Politics

Argument for the ban

By Daniel Montano, Managing Editor | Photo from PROLIFEWITNESS.ORG

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President of Students for Life UNM, Samantha Serrano, said one thing is at stake with the proposed ballot measure: the lives of children.

Serrano believes that life begins at conception, even if the child is not able to survive outside of the womb at that time, and that abortion ends a human life, she said.

“If we do not win this election, babies are dying,” she said.

The term that is used when a fetus is capable to live outside the womb is “viable” and for Serrano, the magic number is 20 weeks old, she said.

The conceptual basis of viability provides a frame of reference for the larger philo­sophical question of when a fetus becomes a person, and for those in favor of this ballot measure, it is undis­putable that a fetus is a living human being by five months, Serrano said.

Although the number is up for debate and has been said to be anything from 20 to 28 weeks, 20 weeks is the time when Serrano said a pre-born human can begin to feel pain.

For supporters of the ballot measure, knowing a human being can feel pain, subjecting that human to pain and ending its life is inherently morally wrong, Serrano said.

“By allowing for abortion in the later terms of preg­nancy, we are basically saying we acknowledge this is a human being, we just don’t care,” she said.

Serrano said she is also a part of Project Defending Life, a local pro-life ministry headed by Father Stephen Imbarrato.

Imbarrato believes that in addition to saving the lives of children, he is working for the health and well-being of the women in question, he said.

“Abortions are not safe. They’re potential risks to women, especially when you start getting into late-term abortion,” he said.

Imbarrato said he is pushing for reform to give women “real options” when it comes to pregnancy.

As part of his ministry, Imbarrato provides counsel­ing services to women with unexpected pregnancies, providing housing assis­tance, access to pre-natal care, such as ultrasounds, and assistance receiving social services, he said.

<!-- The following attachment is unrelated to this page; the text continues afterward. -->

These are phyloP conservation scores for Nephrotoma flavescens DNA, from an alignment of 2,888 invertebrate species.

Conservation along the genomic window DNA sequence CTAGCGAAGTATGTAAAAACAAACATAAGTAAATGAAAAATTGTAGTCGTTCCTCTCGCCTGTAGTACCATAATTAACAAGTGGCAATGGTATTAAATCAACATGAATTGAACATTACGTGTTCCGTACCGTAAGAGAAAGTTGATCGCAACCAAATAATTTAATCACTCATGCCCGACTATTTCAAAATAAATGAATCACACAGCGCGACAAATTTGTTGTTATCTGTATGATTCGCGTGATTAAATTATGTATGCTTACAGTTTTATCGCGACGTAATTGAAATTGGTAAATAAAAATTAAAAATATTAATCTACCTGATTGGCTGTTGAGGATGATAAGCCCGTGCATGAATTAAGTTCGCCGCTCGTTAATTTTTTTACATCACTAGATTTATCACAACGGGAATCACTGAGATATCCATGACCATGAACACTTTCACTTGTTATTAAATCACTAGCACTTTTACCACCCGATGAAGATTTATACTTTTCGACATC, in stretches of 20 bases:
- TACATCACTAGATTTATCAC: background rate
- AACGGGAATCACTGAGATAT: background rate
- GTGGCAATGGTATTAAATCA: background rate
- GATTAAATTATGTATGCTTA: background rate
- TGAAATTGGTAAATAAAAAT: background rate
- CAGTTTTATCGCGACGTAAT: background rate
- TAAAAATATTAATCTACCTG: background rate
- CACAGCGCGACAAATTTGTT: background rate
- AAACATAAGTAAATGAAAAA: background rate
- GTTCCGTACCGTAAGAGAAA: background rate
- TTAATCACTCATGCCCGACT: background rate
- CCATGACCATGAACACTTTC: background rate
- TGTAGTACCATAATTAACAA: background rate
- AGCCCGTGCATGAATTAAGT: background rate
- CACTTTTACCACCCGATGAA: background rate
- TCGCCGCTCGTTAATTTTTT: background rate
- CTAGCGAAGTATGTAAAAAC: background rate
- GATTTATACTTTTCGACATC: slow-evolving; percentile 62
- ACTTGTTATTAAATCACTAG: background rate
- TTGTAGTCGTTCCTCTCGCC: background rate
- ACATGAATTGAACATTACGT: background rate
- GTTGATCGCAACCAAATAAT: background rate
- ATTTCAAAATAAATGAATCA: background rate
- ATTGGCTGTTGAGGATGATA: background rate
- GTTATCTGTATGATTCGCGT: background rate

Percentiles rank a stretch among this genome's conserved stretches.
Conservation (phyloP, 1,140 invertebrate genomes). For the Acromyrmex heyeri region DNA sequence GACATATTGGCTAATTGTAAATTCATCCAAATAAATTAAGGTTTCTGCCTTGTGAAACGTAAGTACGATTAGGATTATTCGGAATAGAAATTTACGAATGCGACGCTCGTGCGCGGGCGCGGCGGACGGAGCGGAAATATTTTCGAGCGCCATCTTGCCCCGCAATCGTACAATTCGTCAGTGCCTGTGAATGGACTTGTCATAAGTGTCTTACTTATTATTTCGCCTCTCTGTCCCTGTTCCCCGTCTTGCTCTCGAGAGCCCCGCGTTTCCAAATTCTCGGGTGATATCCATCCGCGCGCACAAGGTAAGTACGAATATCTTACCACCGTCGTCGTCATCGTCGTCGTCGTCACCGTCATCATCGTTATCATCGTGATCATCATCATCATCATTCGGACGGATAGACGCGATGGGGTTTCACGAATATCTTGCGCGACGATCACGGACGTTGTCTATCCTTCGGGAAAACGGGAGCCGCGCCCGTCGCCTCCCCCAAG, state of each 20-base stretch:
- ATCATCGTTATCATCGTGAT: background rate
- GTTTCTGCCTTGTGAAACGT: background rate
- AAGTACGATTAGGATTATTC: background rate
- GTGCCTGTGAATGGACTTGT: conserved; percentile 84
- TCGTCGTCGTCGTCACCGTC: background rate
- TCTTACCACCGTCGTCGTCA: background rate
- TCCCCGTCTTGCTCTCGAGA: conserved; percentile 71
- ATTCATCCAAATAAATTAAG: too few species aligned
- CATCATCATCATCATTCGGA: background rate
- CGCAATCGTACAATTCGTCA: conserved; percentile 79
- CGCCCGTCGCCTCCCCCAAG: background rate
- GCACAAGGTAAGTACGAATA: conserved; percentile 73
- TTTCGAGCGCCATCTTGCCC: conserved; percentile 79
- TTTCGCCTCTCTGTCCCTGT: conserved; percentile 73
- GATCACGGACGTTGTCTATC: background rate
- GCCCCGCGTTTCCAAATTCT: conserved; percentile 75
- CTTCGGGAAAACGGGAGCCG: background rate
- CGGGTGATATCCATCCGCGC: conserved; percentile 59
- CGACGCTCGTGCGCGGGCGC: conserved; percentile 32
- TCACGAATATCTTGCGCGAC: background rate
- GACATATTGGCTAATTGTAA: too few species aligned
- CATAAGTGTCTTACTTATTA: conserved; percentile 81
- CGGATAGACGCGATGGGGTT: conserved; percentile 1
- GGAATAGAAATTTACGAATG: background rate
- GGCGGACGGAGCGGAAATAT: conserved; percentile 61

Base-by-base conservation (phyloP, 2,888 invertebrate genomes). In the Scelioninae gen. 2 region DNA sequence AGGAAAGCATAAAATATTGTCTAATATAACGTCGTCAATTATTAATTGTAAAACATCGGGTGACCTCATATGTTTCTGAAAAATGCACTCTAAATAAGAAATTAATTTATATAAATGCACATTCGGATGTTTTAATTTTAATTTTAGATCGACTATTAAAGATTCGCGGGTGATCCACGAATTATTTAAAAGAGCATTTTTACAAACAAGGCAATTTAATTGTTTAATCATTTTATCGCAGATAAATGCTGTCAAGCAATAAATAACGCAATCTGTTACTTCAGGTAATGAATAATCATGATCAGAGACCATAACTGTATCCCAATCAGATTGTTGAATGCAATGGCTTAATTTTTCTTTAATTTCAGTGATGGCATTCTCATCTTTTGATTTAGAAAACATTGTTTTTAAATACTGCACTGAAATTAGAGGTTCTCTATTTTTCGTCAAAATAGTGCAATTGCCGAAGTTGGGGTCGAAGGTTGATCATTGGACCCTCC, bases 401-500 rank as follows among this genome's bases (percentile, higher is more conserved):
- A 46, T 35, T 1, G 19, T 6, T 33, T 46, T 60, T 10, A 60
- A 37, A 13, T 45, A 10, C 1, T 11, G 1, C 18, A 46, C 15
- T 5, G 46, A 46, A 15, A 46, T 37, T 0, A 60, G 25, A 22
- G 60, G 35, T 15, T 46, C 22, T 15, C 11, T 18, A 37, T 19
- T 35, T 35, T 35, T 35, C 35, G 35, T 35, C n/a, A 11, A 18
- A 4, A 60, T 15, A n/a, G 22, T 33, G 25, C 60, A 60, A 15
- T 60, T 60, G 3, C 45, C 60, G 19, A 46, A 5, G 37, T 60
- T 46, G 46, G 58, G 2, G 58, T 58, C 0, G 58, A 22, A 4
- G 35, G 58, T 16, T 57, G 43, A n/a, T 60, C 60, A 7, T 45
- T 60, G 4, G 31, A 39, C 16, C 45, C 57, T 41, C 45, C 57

“Women have abortions, not because of choice, but really because they feel they have no choice. They’re in a desperate situation,” he said.

For Imbarrato, the ques­tion should not be whether or not one should have access to abortions, but why a woman would feel as if she needs to get an abortion in the first place, he said.

Being a catholic minis­try, Project Defending Life provides these services under the guidance of the church, counseling women on the teachings of the Bible, he said.

Serrano however, does not take that approach with her outreach efforts, she said.

She believes it is impor­tant to include people of all faiths in her discussions, so she approaches the topic from an academic perspec­tive, she said.

“We may not agree about religious beliefs, but we can find common ground in biol­ogy and philosophy,” she said.

With this approach, Serrano said she has found success when discussing late-term abortion procedures, which account for about 1.5 percent of all abortions, according to the Guttmacher Institute, a sexual and repro­ductive health non-profit organization.

However, her and Imbarrato’s goal is to com­pletely ban all abortion, regardless of how far along the pregnancy is, she said.

“From a pro-life point of view, I think that this is a stepping stone toward ending abortion all-together, and that is the ultimate hope,” she said.

For Serrano, there is no difference between having an abortion at two weeks or five months, and killing a child two years into life, she said.

She said she believes the motivation is the same.

In response to the argu­ment that abortion is a pri­vate medical and moral deci­sion, and that there should not be laws regulating such decisions, Serrano thinks that certain private decisions do require legal regulation, she said.

Just because a woman has a right to make private decisions, does not mean she will always make the right decision, both morally and legally, she said.

“Women can make pri­vate choices to prostitute themselves; the law says that’s wrong. Women can choose to drink alcohol while pregnant, but the law says that’s wrong,” she said.

Albuquerque has become a battleground state in the legal abortion debate in part because of the Southwest Women’s Options clinic, one of only a handful of clinics nationwide that will provide abortion services throughout the pregnancy, which has led supporters of the ballot measure to dub Albuquerque “the late-term abortion capi­tol of the United States,” Imbarrato said.

The most recent avail­able data, from 2009, shows 5 percent of all abortions in New Mexico are performed on women who come from out of state, according to the Centers for Disease Control and Prevention.

“People come here from all over the country, and other places outside of the country, come here, to Albuquerque, to get an abor­tion,” Imbarrato said.

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